Week of Who concludes today with The Curse of Fatal Death, a special produced as part of a telethon for the Red Nose Day charity. This is a notable piece of Doctor Who history because it makes more than a few connections between the old series and the new, notable among them being that the "episode" was written by now current executive producer of Doctor Who, Steven Moffat. It was part of the Red Nose Day telethon in 1999, and has been affectionately adopted as part of the Whoniverse. Like a ridiculous, but lovable uncle, if your uncle was Rowan Atkinson. Enjoy the new series!
Former Microsoft CEO Bill Gates is just one of a ton of folks who have accepted the ALS Ice Bucket Challenge-we posted Apple CEO Tim Cook's public challenge last week-but his video has a higher production value than most. In fact, it's awesome. And funny, though we did note a distinct lack of ice in the ice bucket he poors over his head. But never mind, he challenged Tesla and SpaceX CEO Elon Musk, TV personality Ryan Seacrest, and Chris Anderson from TED, and he had fun doing it. Mr. Gates didn't announce how much money he was donating, but then he never toots his own philanthropic horn, despite being the most prolific philanthropist since the word was invented. So, watch the video and consider donating some money yourself.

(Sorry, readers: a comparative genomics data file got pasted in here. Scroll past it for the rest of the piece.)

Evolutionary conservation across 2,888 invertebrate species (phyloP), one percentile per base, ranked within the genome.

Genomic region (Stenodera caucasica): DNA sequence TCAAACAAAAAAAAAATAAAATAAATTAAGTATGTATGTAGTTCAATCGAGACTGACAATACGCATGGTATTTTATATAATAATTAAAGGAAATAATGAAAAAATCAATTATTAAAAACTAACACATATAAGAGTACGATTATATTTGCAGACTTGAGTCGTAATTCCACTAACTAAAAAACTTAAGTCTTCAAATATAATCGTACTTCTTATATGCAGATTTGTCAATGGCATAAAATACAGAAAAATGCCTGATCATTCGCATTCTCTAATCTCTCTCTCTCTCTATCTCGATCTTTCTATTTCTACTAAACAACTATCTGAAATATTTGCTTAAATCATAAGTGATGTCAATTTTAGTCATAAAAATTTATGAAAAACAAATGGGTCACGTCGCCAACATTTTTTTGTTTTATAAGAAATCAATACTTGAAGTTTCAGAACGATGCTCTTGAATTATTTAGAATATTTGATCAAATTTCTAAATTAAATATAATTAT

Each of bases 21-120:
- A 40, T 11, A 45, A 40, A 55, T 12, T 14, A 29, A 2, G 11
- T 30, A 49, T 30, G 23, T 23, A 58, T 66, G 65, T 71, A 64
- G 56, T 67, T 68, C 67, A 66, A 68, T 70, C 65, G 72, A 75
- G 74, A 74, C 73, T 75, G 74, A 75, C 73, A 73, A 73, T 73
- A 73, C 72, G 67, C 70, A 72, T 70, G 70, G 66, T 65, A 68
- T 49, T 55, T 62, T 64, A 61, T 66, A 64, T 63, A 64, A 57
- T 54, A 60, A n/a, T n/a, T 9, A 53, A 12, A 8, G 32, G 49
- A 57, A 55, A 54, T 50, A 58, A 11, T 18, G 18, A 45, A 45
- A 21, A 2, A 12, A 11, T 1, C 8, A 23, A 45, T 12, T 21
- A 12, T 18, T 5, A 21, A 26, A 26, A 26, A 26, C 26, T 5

Coin, the company that makes the self-titled Coin credit card replacement, announced a beta program for 10,000 users willing to try Coin Beta. The program is designed to put the device through real-world testing while the final release of Coin Gold is pushed back to "spring 2015." Coin was originally supposed to launch in the summer of 2014.
Read the full article at TidBITS, the oldest continuously published technology publication on the Internet. To get a full-text RSS feed, help support our work and become a TidBITS member! Members also enjoy an ad-free version of our Web site, email delivery of individual articles, the ability to make long comments with live links, and discounts on Take Control orders and other Apple-related products.
Apple's HealthKit was originally presented as a way for iPhone owners to collect their own health and fitness data and share it with healthcare providers, but now that may include insurance companies, too. John Martellaro and Bryan Chaffin join Jeff Gamet to talk about what implications may be in store for consumers if they're sharing their fitness tracking data with insurance providers, and they dive into a report claiming iPhone 6 production has been delayed because of a display redesign.